Recently I picked up William P. Farley’s book, Gospel-Powered Parenting and found exactly what I needed to hear as a young father. I’m not going to write a full review, since Tim Challies already did that, but I hope this post whets your appetite a little.
Since discovering that the gospel is the fuel that drives Christians to loving, joyful obedience, I’ve had my eye out for a book that would help my wife and I apply the gospel to our children as we nurture them in the Lord. We don’t want to train up a group of thespian (fake) Christians, but joy-filled, fruitful, enduring (real) ones. As Farley points out, the devil can produce outwardly “moral” children—our goal as parents ought to be the new birth. Once this happens, Farley says, “the rest is mop up.” Christ will not deny himself and promises to begin the work he starts. If we assume our children are already regenerate because they signed a card, prayed a prayer, were baptized or whatever, then we fail to provide them a means of grace that God normally uses to save his people.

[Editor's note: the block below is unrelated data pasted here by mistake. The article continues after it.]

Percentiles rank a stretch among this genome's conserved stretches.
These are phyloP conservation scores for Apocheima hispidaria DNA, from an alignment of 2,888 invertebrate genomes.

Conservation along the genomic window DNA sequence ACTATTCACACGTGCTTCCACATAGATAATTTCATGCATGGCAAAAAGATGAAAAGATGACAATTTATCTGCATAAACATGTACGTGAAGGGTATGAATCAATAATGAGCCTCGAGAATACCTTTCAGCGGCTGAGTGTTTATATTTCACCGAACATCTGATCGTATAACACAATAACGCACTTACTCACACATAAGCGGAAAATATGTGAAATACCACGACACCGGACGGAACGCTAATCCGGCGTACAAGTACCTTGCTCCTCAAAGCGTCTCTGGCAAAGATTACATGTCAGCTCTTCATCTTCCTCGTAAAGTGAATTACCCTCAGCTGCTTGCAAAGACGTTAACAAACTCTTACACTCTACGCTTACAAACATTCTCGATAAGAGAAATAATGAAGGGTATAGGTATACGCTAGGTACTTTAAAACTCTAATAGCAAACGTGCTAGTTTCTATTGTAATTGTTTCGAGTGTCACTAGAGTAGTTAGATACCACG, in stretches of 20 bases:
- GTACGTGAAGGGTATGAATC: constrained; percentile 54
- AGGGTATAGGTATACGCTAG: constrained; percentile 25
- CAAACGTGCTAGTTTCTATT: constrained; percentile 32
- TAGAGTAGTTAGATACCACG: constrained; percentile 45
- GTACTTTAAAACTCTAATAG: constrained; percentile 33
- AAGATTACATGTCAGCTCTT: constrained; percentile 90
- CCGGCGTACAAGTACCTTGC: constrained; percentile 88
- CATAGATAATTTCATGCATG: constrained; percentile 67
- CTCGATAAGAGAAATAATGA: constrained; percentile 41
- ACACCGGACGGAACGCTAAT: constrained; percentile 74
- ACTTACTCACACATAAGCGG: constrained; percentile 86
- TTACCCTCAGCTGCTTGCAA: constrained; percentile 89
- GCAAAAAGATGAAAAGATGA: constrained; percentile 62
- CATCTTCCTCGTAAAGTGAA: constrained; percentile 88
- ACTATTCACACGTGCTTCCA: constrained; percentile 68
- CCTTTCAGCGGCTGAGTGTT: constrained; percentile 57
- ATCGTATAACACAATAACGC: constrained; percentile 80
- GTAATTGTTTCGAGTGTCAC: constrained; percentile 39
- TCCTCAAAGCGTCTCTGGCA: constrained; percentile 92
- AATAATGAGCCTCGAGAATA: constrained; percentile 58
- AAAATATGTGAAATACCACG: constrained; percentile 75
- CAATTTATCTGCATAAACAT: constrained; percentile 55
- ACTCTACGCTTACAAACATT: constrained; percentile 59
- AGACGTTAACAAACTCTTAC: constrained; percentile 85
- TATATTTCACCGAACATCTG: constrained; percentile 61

An aspect of our parenting that has been lacking is in the area of what Farley calls “gospel fear,” which he beautifully expounds in Chapter 3. We can be timid as parents to explain the wrath of God to our children because we’re afraid they’ll be too frightened and want nothing to do with him . But we are forgetting that the fear of God is a means God uses to stir up in us the desire to be forgiven by him. God does this to keep his children from falling away into works righteousness by pointing them to their only hope, Jesus Christ. This fear is the “beginning of wisdom.” “ Gospel fear” is a powerful weapon against unbelief. Far from being something to avoid, it is crucial to our children’s salvation and sanctification.
This was just one of the many insights I’ve gained from the book and I heartily recommend it to any Christian parent, especially those whose constant cry is for their children’s salvation and joyful obedience of faith. You will also find that your own faith will be nourished as you read.